The United States is losing ground in education, as peers across the globe zoom by with bigger gains in student achievement and school graduations, a study shows.
Among adults age 25 to 34, the U.S. is ninth among industrialized nations in the share of its population that has at least a high school degree. In the same age group, the United States ranks seventh, with Belgium, in the share of people who hold a college degree.
By both measures, the United States was first in the world as recently as 20 years ago, said Barry McGaw, director of education for the Paris-based Organization for Cooperation and Development. The 30-nation organization develops the yearly rankings as a way for countries to evaluate their education systems and determine whether to change their policies.
McGaw said that the United States remains atop the "knowledge economy," one that uses information to produce economic benefits. But, he said, "education's contribution to that economy is weakening, and you ought to be worrying."
The report bases its conclusions about achievement mainly on international test scores released last December. They show that compared with their peers in Europe, Asia and elsewhere, 15-year-olds in the United States are below average in applying math skills to real-life tasks.
Top performers included Finland, Korea, the Netherlands, Japan, Canada and Belgium.
Given what the United States spends on education, its relatively low student achievement through high school shows its school system is "clearly inefficient," McGaw said.
In all levels of education, the United States spends $11,152 per student. That's the second highest amount, behind the $11,334 spent by Switzerland.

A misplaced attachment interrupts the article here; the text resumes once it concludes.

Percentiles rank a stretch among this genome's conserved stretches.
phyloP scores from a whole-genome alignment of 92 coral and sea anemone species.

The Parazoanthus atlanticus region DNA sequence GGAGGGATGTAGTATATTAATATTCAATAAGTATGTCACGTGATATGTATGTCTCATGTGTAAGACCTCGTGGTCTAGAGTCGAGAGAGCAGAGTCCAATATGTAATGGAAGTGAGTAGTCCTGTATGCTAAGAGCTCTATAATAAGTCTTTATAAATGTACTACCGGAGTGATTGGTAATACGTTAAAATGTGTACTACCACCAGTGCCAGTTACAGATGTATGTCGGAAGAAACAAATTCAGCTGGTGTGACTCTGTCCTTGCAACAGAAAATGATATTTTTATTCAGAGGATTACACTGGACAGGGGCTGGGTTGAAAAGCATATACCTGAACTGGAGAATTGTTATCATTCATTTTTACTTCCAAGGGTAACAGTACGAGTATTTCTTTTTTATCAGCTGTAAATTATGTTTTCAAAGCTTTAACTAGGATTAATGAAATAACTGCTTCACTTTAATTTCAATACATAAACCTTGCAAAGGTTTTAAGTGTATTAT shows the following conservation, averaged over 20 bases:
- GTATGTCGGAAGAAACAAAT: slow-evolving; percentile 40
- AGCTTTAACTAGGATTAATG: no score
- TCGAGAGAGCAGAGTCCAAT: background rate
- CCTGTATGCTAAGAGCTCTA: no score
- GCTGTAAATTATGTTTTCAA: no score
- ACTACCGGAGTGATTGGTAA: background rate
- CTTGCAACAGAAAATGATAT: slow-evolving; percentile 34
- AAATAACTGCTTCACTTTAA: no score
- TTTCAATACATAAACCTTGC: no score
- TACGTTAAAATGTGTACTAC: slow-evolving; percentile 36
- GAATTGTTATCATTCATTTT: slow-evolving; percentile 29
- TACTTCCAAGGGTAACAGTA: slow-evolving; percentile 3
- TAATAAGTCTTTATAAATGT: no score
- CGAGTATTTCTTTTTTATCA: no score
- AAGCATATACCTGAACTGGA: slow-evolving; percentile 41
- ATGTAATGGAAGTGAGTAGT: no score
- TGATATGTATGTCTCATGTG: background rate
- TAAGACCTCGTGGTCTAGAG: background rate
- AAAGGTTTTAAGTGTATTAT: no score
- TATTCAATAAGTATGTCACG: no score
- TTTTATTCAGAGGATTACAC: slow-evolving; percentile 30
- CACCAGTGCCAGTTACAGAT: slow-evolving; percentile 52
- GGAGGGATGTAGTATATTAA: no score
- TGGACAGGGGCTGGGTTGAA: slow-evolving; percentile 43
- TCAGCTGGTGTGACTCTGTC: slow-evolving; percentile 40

"The very best schools in the U.S. are extraordinary," McGaw said.
"But the big concern in the U.S. is the diversity of quality of institutions — and the fact that expectations haven't been set high enough."
The Bush administration says the 2002 federal law known as the No Child Left Behind Act is fueling higher achievement among all students — particularly poor and minority kids — by holding schools accountable for progress.
But the international data, mostly gathered in 2003, are not recent enough to confirm that the law is producing results, McGaw said.
Higher education in the United States remains strong, and the nation continues to hold an advantage in innovation based on research conducted at universities, he said.
The report also underscores that women continue to get paid less than men.
Women in the United States who are 30 to 44 and who hold a university degree — meaning a bachelor's degree, master's degree, doctorate or medical degree — make only 62 percent of what similarly qualified men do.
That's a lower rate than in all but three of the 19 countries for which numbers are available. The nations with greater inequity in pay are Germany, New Zealand and Switzerland.
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